# Re: st: Gene-incidence question/simulation

 From Austin Nichols To statalist@hsphsun2.harvard.edu Subject Re: st: Gene-incidence question/simulation Date Sun, 22 Mar 2009 12:02:10 -0400

```moleps islon <moleps2@gmail.com> :
Just to be clear: B causes Z and B causes A, but you don't observe B,
right? Let's ignore the survival model you are no doubt estimating,
and suppose you have gotten an estimate of P(Z|A)=.05 with a SE near
zero (a confidence interval of width zero).  Now you want to estimate
P(Z|B) and P(A|B), and you think P(Z|B) is near .65 and
P(Z|~B)=6/100000 (I assume "background incidence" is the probability
of Z given not B here; that may reflect my "background ignorance").

Let p=P(B) in the population, y=P(Z|B), x=P(A|B), and w=P(A|~B). Note
that ~B means "not B" or B==0. Then

P(Z|A)=P(Z|B)P(B|A)+P(Z|~B)P(~B|A)=[ypx+.00006(1-p)w]/[(1-p)w+px]

so even if you assume P(Z|A)=.05 and y=.65, you have 3 unknowns and 1
equation; even if you know p, you have two unknowns w and x, so the
best you can hope for is to express P(A|B) as a linear function of
P(A|~B).  For example, if p=.5 and y=.65 and P(Z|A)=.05 then w is 12
times as big as x (i.e. if Z is so rare in a sample of A, when B so
likely causes Z, it must be because A is much more likely when not B
than when B).  If p is 8% then w and x are roughly the same.  I
suggest you draw out a couple of trees with probabilities and check my
math.

If you want to estimate y and x, you are out of luck.  If you know w
and p with certainty, you can express y as a function of x and the
estimate of P(Z|A), so if you have estimates of P(Z|A) in memory, you
can use -lincom- to get estimates of y conditional on x, but how
plausible is it you would know w with certainty when you are trying to
estimate x and y?

I suppose you could use known p, estimates of P(Z|A) in memory, and
-lincom-, to get estimates of y conditional on x and w, then present a
table of point estimates and confidence intervals for various values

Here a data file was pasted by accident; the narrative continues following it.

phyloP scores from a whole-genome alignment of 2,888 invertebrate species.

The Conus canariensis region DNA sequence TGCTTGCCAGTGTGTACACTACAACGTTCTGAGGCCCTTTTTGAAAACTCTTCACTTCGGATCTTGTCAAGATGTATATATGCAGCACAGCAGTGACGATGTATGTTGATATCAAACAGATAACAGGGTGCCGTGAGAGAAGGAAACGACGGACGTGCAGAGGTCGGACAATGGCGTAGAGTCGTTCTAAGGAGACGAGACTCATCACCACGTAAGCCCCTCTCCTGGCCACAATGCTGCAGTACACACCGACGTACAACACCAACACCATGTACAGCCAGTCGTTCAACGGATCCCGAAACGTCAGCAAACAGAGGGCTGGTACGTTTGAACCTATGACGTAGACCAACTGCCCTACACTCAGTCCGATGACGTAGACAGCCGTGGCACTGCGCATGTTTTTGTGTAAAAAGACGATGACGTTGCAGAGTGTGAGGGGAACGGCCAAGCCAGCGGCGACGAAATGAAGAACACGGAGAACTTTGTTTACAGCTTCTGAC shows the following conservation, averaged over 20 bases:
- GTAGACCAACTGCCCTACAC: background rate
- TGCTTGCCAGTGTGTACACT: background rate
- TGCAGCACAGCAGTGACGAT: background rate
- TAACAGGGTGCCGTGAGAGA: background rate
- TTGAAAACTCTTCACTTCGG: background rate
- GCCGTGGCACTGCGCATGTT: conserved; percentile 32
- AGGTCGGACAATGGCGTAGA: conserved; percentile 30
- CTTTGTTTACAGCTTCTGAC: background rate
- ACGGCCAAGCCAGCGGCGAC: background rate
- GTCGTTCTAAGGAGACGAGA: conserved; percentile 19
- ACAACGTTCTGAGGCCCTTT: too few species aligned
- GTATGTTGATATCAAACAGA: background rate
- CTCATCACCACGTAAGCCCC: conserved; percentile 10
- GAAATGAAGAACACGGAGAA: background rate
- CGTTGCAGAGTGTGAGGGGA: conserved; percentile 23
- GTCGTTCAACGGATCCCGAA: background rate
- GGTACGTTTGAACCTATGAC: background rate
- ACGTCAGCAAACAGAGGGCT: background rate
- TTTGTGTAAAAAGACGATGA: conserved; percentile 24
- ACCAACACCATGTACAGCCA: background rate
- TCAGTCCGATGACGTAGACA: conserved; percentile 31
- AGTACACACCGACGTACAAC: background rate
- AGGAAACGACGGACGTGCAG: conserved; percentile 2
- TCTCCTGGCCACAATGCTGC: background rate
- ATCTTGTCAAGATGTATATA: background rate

of x and w.  Or get estimates of x conditional on y and w, or what
have you.  But you still have to assume you know p with certainty, or
the dimension of that table gets out of control...

I have been assuming that P(Z|A) is what you are estimating, but you
really have a competing risk model, I am guessing, modeling the hazard
of getting Z before death or censoring by some other process. So you
need to redefine Z to be not "gets condition Z" but  "gets condition Z
in my observation period" to use any of the above, which is probably
unpalatable.  Plus, I don't know if I've translated your description
into probabilities correctly--the jargon of genetics is unfamiliar to
me (and many other list members--you should translate to the common
language of statistics).

On Sun, Mar 22, 2009 at 10:37 AM, moleps islon <moleps2@gmail.com> wrote:
> Dear statalisters,
> I'm studying a tumor A that has a probability (x) of a being linked to
> a genetic mutation (B) that also predisposes (penetrance approx 65%(y)
> by 70 years) to condition Z. Now I've got 217 cases of A that resulted
> in 11 cases of Z over 8534 years of followup years (among the 217
> cases). I need to determine the number of patients with B given that
> there is also a background incidence of 6/100000 for Z.We know that
> x<<y. Besides running a simulation is there a more analytical way of
> estimating x and y given my data???
>
> Best wishes,
> Moleps
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